U.S. House Ag panel hears industry complaints on regulations, scant crop insurance
Representatives from National Farmers’ Union, American Farm Bureau and National Chicken Council push for hikes in commodity crop insurance reference prices
A farmer plants soybeans into corn residue and wild mustard using a no-till planter on his farm in Vincennes, Indiana, on May 13, 2021. (Brandon O’Connor/USDA )
WASHINGTON — Members of the U.S. House Agriculture Committee listened to agribusiness executives on Tuesday rail against federal regulations, and lobby for new markets and reinforced crop insurance programs in the panel’s first hearing of the new Congress.
With the 2018 farm bill expiring this fall, lawmakers who will shape the next version of the bill indicated they would seek to address challenges facing U.S. farmers: high costs, industry consolidation and a safety net that is insufficient to cover intensifying natural disasters.
“It is time to retire our dress shoes and put on our work boots,” said Republican Rep. G.T. Thompson of Pennsylvania, the House Agriculture Committee chair. “I will need every one of you at the table to help us deliver a farm bill for the backbone of this country: the American producer.”
Industry witnesses – including representatives from the National Farmers’ Union, American Farm Bureau and the National Chicken Council – pushed committee members to consider hikes in commodity crop insurance reference prices, along with increased federal spending on market development and agricultural research.
They also requested clarity and consistency on environmental rules that impact agricultural business, like U.S. Department of Agriculture rules under the Packers and Stockyards Act and the Environmental Protection Agency’s controversial definition of Waters of the United States, or WOTUS, for regulation under the Clean Water Act.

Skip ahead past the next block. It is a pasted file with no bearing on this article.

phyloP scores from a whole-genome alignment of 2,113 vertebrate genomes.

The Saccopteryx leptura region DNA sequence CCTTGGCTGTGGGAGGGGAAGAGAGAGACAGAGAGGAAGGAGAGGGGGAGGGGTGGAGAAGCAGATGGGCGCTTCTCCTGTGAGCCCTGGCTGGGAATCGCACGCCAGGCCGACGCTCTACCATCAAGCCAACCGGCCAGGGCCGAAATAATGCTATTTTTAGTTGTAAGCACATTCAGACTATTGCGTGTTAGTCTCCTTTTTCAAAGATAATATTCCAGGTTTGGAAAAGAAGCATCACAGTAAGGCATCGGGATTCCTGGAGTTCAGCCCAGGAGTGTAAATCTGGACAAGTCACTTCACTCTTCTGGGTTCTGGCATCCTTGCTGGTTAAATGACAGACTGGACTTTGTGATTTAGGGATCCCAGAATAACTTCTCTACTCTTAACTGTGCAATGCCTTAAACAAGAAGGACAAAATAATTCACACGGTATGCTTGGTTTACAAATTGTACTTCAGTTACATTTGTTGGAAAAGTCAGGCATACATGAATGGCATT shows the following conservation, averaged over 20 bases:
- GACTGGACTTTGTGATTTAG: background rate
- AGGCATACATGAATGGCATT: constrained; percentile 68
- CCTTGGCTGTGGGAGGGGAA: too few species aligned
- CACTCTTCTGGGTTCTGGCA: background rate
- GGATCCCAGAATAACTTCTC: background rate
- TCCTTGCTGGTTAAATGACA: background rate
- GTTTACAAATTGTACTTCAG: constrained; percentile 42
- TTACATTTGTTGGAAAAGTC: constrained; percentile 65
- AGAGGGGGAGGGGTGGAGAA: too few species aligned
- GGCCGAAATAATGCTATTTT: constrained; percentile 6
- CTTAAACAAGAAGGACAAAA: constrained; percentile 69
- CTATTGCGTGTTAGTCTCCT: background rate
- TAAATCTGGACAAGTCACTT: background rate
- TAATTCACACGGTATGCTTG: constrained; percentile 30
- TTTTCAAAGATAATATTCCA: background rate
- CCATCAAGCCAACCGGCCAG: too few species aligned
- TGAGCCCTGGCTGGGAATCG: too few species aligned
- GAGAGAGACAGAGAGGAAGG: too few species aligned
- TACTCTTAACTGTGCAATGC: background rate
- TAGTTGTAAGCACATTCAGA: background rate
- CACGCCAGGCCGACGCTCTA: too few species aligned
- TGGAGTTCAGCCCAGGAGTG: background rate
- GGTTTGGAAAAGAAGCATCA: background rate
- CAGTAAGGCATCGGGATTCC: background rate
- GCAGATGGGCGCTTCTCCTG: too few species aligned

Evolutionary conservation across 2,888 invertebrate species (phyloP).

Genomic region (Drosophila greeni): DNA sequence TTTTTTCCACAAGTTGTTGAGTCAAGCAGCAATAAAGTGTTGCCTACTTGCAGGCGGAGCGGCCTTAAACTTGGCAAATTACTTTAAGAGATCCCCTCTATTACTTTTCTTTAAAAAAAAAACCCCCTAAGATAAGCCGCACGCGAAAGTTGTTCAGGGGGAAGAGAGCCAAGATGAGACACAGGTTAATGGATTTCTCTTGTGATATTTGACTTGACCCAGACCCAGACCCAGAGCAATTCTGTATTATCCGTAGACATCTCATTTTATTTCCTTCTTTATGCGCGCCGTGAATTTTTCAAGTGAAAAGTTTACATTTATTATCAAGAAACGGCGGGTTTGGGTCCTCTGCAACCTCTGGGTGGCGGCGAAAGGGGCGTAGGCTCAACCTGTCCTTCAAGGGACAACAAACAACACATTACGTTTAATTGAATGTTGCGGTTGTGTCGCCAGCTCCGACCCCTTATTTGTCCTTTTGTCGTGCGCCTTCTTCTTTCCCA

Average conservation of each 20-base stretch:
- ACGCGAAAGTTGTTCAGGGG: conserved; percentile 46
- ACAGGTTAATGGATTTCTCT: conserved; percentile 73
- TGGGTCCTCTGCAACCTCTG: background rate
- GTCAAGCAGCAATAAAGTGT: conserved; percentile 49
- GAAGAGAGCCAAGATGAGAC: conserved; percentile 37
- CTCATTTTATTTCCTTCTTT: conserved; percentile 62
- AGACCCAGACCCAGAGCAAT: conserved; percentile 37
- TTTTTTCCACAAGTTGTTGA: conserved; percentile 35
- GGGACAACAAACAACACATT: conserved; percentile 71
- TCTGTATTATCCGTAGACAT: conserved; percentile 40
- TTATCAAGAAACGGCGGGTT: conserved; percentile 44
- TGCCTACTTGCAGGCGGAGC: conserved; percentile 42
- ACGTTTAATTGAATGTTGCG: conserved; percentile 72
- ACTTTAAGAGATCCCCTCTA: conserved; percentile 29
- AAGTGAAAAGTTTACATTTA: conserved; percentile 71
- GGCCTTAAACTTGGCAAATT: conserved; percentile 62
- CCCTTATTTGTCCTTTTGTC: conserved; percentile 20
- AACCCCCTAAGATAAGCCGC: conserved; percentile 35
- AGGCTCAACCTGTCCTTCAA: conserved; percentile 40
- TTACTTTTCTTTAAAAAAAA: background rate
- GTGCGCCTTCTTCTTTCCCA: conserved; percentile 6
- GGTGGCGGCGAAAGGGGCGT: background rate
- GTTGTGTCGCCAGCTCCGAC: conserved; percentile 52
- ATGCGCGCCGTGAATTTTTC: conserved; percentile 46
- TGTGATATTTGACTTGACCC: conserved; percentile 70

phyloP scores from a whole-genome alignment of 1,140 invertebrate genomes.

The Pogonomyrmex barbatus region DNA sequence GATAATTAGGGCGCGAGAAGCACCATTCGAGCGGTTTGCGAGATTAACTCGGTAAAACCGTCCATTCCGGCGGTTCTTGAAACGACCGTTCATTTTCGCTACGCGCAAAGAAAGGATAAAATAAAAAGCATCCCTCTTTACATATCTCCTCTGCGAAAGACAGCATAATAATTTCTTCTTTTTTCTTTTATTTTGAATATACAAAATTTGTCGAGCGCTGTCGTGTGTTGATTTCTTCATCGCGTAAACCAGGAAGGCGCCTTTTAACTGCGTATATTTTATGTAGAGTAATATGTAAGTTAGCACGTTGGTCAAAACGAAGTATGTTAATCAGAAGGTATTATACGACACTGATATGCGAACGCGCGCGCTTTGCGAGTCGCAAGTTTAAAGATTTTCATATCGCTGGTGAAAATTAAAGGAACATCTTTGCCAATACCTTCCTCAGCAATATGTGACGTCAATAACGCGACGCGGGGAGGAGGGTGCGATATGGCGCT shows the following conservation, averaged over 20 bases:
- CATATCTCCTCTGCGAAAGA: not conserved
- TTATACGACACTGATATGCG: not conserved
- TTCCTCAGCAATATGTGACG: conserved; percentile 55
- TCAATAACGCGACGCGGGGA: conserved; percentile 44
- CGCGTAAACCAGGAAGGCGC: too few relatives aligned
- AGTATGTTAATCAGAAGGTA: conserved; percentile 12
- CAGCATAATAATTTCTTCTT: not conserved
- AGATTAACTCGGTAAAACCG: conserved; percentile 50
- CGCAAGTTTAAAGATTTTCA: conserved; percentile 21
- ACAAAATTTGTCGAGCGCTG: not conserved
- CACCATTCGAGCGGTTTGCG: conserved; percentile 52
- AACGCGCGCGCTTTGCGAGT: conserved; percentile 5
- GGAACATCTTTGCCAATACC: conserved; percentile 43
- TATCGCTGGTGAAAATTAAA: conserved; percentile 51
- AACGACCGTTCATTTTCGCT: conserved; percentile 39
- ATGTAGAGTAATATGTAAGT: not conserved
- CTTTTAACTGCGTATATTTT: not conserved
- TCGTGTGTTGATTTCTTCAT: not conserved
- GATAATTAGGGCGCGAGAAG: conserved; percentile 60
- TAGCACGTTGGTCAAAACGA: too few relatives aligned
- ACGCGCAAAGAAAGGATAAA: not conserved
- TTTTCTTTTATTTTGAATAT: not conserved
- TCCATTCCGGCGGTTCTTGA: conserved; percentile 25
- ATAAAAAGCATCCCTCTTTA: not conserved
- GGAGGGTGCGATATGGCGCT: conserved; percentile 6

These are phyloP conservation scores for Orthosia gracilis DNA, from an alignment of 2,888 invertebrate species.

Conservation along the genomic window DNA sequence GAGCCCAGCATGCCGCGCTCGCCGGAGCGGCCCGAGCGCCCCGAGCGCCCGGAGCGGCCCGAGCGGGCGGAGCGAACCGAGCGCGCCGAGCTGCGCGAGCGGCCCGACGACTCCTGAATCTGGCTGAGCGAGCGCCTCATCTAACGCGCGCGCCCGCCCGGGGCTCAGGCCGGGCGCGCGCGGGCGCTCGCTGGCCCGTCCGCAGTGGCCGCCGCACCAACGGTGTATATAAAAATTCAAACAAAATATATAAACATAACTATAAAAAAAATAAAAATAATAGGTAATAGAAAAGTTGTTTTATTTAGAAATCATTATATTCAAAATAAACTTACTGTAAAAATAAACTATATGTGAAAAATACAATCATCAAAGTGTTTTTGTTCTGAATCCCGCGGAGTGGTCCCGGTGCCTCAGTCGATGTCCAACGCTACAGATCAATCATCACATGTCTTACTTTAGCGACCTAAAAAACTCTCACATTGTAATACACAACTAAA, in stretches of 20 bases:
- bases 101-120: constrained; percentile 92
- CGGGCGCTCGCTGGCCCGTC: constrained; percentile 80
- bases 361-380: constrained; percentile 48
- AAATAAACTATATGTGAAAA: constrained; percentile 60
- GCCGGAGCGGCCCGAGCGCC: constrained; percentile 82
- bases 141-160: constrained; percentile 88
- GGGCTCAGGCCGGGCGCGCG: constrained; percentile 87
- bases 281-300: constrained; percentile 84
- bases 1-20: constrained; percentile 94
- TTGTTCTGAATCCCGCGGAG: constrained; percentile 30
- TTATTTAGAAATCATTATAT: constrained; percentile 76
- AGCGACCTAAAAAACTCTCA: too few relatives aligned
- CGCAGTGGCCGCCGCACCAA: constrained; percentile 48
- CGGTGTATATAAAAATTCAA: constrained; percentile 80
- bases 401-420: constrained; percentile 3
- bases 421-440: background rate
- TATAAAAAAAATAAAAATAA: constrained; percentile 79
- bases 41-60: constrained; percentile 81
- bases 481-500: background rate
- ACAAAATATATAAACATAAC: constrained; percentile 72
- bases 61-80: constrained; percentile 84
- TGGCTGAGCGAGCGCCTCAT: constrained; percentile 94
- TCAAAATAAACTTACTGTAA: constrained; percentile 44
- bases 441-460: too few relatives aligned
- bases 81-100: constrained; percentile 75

The farm bill is a multiyear law authorizing an array of agricultural and food programs, including federal crop insurance, food stamp benefits, international food aid and farm resource conservation. The bill is renewed close to every five years, and includes mandatory spending that must be in line with previous farm bills.
Industry representatives call for reducing regulations for farmers
The industry witnesses said farmers were burdened by undue and unclear regulation on the farming communities, and they asked for friendlier federal oversight.
“We need a supportive regulatory environment,” said Zippy Duvall, president of the American Farm Bureau Federation. “Federal regulations have a direct impact on farmers and ranchers. So it becomes more and more important for farmers to have clarity on rules that impact their business and ability to operate.”
Duvall decried the updated Waters of the United States rule from the EPA, which he said would represent the “largest land grab of the federal government in history.”
Rob Larew, president of the National Farmers’ Union, added that the expanded definitions of waters covered in the rewritten rule means that streams and farm ponds can now be regulated by the EPA, and increases the difficulty for farms to abide by the Clean Water Act.
Environmental advocates have said a robust interpretation of the rule is needed to maintain clean water.
Duvall said that several rewrites of the rule in different presidential administrations have farmers feeling “like a ping-pong ball going back and forth, not being able to make long-term decisions.”
Iowa Republican Rep. Randy Feenstra asked Mike Twining, vice president of sales and marketing of Willard Agri-Service in Maryland, about the detrimental impacts of an unclear WOTUS rule on producers of all sizes.